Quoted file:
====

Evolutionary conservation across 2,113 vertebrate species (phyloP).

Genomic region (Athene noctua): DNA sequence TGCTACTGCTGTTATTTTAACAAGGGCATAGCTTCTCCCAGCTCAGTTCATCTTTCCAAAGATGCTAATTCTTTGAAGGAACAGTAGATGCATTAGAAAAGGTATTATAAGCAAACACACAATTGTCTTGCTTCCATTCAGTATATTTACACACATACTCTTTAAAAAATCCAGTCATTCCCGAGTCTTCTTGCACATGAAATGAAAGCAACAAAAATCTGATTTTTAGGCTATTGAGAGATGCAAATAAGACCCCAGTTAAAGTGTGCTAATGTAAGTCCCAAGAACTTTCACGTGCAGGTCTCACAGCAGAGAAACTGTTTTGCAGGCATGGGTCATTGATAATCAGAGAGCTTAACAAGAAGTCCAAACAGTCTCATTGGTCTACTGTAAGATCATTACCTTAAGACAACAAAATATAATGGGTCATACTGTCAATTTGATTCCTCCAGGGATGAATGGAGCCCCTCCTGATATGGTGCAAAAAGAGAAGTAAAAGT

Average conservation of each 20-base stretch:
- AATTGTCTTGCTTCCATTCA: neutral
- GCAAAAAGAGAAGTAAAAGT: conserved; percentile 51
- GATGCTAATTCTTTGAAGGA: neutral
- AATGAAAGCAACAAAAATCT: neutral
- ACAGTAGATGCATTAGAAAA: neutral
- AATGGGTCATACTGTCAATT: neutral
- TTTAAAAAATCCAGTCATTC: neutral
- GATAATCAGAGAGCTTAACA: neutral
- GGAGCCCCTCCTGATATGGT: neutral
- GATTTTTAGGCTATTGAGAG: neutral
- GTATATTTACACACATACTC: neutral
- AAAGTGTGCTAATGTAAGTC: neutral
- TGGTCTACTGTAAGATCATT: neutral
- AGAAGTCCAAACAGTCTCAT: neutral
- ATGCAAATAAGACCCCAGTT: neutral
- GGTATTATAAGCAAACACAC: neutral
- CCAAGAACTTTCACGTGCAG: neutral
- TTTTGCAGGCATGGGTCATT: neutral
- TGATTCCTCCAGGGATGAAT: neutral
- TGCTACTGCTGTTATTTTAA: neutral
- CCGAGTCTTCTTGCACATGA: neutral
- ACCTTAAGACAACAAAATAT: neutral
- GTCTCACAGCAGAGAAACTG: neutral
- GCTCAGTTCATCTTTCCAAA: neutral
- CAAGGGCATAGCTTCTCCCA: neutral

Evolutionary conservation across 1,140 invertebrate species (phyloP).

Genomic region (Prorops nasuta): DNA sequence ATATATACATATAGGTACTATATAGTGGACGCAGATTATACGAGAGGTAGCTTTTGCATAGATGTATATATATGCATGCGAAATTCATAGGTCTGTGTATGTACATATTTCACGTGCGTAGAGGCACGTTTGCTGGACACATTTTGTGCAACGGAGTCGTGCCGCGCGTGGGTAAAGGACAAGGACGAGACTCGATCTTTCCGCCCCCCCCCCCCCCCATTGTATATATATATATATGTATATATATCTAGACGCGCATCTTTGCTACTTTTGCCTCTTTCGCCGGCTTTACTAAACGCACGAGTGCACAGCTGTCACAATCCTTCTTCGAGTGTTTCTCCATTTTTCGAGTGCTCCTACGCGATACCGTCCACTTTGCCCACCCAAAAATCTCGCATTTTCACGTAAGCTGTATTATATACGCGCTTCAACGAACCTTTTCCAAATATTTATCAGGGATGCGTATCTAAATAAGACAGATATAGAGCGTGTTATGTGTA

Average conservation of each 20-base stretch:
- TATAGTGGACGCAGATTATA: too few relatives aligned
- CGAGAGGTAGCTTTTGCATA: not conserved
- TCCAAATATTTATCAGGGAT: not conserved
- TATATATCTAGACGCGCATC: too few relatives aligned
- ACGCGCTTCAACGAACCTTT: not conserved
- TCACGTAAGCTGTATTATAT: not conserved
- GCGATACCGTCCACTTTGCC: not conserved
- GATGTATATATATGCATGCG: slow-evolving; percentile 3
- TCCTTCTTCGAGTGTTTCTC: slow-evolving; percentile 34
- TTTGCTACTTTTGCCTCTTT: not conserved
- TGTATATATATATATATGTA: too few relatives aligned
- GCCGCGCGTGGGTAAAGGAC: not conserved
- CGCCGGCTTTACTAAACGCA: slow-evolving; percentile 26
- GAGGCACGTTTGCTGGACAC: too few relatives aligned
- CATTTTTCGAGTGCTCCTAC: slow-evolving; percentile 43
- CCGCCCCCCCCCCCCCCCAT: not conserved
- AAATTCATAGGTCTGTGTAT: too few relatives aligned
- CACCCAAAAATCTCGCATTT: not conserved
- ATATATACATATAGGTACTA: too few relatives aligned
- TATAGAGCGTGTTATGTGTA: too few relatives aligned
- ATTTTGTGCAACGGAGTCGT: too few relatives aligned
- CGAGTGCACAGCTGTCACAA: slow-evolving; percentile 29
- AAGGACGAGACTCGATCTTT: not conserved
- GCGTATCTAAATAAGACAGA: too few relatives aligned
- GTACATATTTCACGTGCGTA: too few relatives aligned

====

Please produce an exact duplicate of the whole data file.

Evolutionary conservation across 2,113 vertebrate species (phyloP).

Genomic region (Athene noctua): DNA sequence TGCTACTGCTGTTATTTTAACAAGGGCATAGCTTCTCCCAGCTCAGTTCATCTTTCCAAAGATGCTAATTCTTTGAAGGAACAGTAGATGCATTAGAAAAGGTATTATAAGCAAACACACAATTGTCTTGCTTCCATTCAGTATATTTACACACATACTCTTTAAAAAATCCAGTCATTCCCGAGTCTTCTTGCACATGAAATGAAAGCAACAAAAATCTGATTTTTAGGCTATTGAGAGATGCAAATAAGACCCCAGTTAAAGTGTGCTAATGTAAGTCCCAAGAACTTTCACGTGCAGGTCTCACAGCAGAGAAACTGTTTTGCAGGCATGGGTCATTGATAATCAGAGAGCTTAACAAGAAGTCCAAACAGTCTCATTGGTCTACTGTAAGATCATTACCTTAAGACAACAAAATATAATGGGTCATACTGTCAATTTGATTCCTCCAGGGATGAATGGAGCCCCTCCTGATATGGTGCAAAAAGAGAAGTAAAAGT

Average conservation of each 20-base stretch:
- AATTGTCTTGCTTCCATTCA: neutral
- GCAAAAAGAGAAGTAAAAGT: conserved; percentile 51
- GATGCTAATTCTTTGAAGGA: neutral
- AATGAAAGCAACAAAAATCT: neutral
- ACAGTAGATGCATTAGAAAA: neutral
- AATGGGTCATACTGTCAATT: neutral
- TTTAAAAAATCCAGTCATTC: neutral
- GATAATCAGAGAGCTTAACA: neutral
- GGAGCCCCTCCTGATATGGT: neutral
- GATTTTTAGGCTATTGAGAG: neutral
- GTATATTTACACACATACTC: neutral
- AAAGTGTGCTAATGTAAGTC: neutral
- TGGTCTACTGTAAGATCATT: neutral
- AGAAGTCCAAACAGTCTCAT: neutral
- ATGCAAATAAGACCCCAGTT: neutral
- GGTATTATAAGCAAACACAC: neutral
- CCAAGAACTTTCACGTGCAG: neutral
- TTTTGCAGGCATGGGTCATT: neutral
- TGATTCCTCCAGGGATGAAT: neutral
- TGCTACTGCTGTTATTTTAA: neutral
- CCGAGTCTTCTTGCACATGA: neutral
- ACCTTAAGACAACAAAATAT: neutral
- GTCTCACAGCAGAGAAACTG: neutral
- GCTCAGTTCATCTTTCCAAA: neutral
- CAAGGGCATAGCTTCTCCCA: neutral

Evolutionary conservation across 1,140 invertebrate species (phyloP).

Genomic region (Prorops nasuta): DNA sequence ATATATACATATAGGTACTATATAGTGGACGCAGATTATACGAGAGGTAGCTTTTGCATAGATGTATATATATGCATGCGAAATTCATAGGTCTGTGTATGTACATATTTCACGTGCGTAGAGGCACGTTTGCTGGACACATTTTGTGCAACGGAGTCGTGCCGCGCGTGGGTAAAGGACAAGGACGAGACTCGATCTTTCCGCCCCCCCCCCCCCCCATTGTATATATATATATATGTATATATATCTAGACGCGCATCTTTGCTACTTTTGCCTCTTTCGCCGGCTTTACTAAACGCACGAGTGCACAGCTGTCACAATCCTTCTTCGAGTGTTTCTCCATTTTTCGAGTGCTCCTACGCGATACCGTCCACTTTGCCCACCCAAAAATCTCGCATTTTCACGTAAGCTGTATTATATACGCGCTTCAACGAACCTTTTCCAAATATTTATCAGGGATGCGTATCTAAATAAGACAGATATAGAGCGTGTTATGTGTA

Average conservation of each 20-base stretch:
- TATAGTGGACGCAGATTATA: too few relatives aligned
- CGAGAGGTAGCTTTTGCATA: not conserved
- TCCAAATATTTATCAGGGAT: not conserved
- TATATATCTAGACGCGCATC: too few relatives aligned
- ACGCGCTTCAACGAACCTTT: not conserved
- TCACGTAAGCTGTATTATAT: not conserved
- GCGATACCGTCCACTTTGCC: not conserved
- GATGTATATATATGCATGCG: slow-evolving; percentile 3
- TCCTTCTTCGAGTGTTTCTC: slow-evolving; percentile 34
- TTTGCTACTTTTGCCTCTTT: not conserved
- TGTATATATATATATATGTA: too few relatives aligned
- GCCGCGCGTGGGTAAAGGAC: not conserved
- CGCCGGCTTTACTAAACGCA: slow-evolving; percentile 26
- GAGGCACGTTTGCTGGACAC: too few relatives aligned
- CATTTTTCGAGTGCTCCTAC: slow-evolving; percentile 43
- CCGCCCCCCCCCCCCCCCAT: not conserved
- AAATTCATAGGTCTGTGTAT: too few relatives aligned
- CACCCAAAAATCTCGCATTT: not conserved
- ATATATACATATAGGTACTA: too few relatives aligned
- TATAGAGCGTGTTATGTGTA: too few relatives aligned
- ATTTTGTGCAACGGAGTCGT: too few relatives aligned
- CGAGTGCACAGCTGTCACAA: slow-evolving; percentile 29
- AAGGACGAGACTCGATCTTT: not conserved
- GCGTATCTAAATAAGACAGA: too few relatives aligned
- GTACATATTTCACGTGCGTA: too few relatives aligned